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Military Promotions: How Do They Work?

While every branch of service has their own military promotions system, at their core, they are all essentially the same. Military promotions usually require a certain amount of time in service, time in grade, basic educational requirements, a physical fitness score, promotion test scores, performance evaluations, and then military occupational skills. In some cases, official photos of the promotion candidate in full uniform with ribbons and badges is also required.

Military promotions are earned through merit, although some might argue otherwise, and as service members climb in the ranks, the competition gets harder, and the promotions get tougher. The service branches also must have a need for the person to be promoted. For this reason, military promotions are significant milestones in the lives of service members.

Military promotions represent a service member’s commitment, mastery of duties and skills, and the service member’s leadership capabilities. Depending on a service member’s occupation and branch, the promotions can be deeply meaningful, especially when service members enter the non-commissioned officer ranks, or the field grade ranks.

The more rank earned, the more responsibility a person is given. Higher rank has always meant increased responsibility and accountability. The requirements and process for moving up the ranks in the military is different than climbing the corporate ladder.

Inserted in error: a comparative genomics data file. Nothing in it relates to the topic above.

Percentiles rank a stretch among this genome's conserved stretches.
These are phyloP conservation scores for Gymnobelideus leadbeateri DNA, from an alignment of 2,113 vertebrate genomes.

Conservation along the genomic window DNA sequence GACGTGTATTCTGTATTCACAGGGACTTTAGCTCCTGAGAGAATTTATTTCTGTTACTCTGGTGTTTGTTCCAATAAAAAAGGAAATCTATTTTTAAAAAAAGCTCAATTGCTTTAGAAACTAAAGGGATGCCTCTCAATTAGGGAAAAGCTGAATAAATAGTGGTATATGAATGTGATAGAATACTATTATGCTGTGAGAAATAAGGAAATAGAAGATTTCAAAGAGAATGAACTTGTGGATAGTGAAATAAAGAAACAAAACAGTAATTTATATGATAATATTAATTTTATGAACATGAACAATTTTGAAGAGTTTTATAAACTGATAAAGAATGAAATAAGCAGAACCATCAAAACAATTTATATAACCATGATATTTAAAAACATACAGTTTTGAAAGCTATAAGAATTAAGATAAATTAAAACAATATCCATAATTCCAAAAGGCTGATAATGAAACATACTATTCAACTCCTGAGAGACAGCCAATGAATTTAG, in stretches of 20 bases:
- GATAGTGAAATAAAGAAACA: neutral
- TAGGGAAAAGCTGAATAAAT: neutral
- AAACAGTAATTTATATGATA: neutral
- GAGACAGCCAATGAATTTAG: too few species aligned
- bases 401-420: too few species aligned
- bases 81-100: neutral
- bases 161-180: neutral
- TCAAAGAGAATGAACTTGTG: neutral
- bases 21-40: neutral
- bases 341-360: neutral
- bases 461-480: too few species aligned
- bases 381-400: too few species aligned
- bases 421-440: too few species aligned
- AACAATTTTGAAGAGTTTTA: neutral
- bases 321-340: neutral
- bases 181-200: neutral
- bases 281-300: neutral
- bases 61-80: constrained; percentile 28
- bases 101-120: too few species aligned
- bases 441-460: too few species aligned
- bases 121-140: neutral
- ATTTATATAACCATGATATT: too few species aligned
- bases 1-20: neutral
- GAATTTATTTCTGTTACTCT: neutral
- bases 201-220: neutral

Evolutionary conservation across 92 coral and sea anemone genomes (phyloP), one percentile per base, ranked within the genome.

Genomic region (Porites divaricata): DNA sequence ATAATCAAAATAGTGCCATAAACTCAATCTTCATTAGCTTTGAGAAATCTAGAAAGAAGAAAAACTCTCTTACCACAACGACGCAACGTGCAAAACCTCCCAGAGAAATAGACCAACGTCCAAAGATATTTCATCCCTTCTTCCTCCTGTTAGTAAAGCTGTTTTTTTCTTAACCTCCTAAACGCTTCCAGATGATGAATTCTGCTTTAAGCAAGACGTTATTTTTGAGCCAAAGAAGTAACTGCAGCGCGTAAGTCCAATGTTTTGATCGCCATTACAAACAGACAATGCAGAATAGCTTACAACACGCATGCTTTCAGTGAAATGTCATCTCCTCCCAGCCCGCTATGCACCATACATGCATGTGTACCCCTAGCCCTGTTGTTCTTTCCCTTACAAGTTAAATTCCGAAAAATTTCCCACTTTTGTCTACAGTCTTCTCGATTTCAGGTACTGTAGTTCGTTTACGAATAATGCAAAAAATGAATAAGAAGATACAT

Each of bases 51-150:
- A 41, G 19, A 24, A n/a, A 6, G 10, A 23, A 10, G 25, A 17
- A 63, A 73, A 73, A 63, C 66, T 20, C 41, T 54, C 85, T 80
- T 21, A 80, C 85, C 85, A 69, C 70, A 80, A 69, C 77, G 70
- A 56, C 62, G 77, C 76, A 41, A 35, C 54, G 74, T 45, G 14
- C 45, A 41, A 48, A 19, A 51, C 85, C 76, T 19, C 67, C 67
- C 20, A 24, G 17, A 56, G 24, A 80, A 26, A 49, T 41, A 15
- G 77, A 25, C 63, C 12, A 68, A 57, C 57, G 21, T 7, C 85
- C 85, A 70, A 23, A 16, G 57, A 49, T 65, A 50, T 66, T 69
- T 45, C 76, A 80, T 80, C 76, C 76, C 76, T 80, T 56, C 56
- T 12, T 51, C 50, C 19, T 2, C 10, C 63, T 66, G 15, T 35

Military Promotions Ceremony
Many service members receive their new rank insignia during a “pinning” ceremony. Family, friends, or close work colleagues usually attend the event and might be asked to participate in the ceremony.

The term “pinning” is used because ranks used to be pinned onto a person’s uniform. The term is still mostly applicable these days, but in some cases, if the person is wearing a combat uniform, the “pinning” will be simply affixing the new rank patch to the uniform.

Pinning the new rank onto a person is considered an honor. It is usually an action reserved for someone significant in the life of the person who is being promoted. It’s not a bad idea, if the person doing the pinning lacks experience in military promotions, to do a practice run beforehand to ensure the pins enter the uniform smoothly and that it is placed properly.

After the ceremony at most military promotions, there are quaint parties or celebrations where unit members gather, congratulate the promoted person, socialize and sometimes gifts are given. Some of these events are often steeped in symbolism and tradition that varies by rank and branch of service.

Military Promotions and Pay Grades
Military titles and ranks vary by service branch. However, pay grades, the amount a service member is paid at a given level and time of service, are standardized and do not change regardless of the branch a person might serve in. The pay grades are E-1 to E-9 for enlisted service members and O-1 to O-10 for commissioned officers. Warrant Officers are W-1 to W-5.

For example, a service member might be a staff sergeant (rank) in the Air Force, which makes them an E-5 (grade). However, an E-5 in the Army is a sergeant, not a staff sergeant. The grade of E-5 is paid uniformly by the U.S. military regardless of rank or title. Both the Army and Air Force E-5 might have different ranks, but their base pay is the same. 

The same applies to commissioned officers. A colonel (O-6 grade) in the Marine Corps, is referred to as a captain in the Navy. In fact, to confuse things more, the Space Force, Air Force, Army and Marine Corps all call individuals in the O-3 grade, captains. The point is, a service member’s rank is specific to their branch of service, a person’s grade refers to their pay level.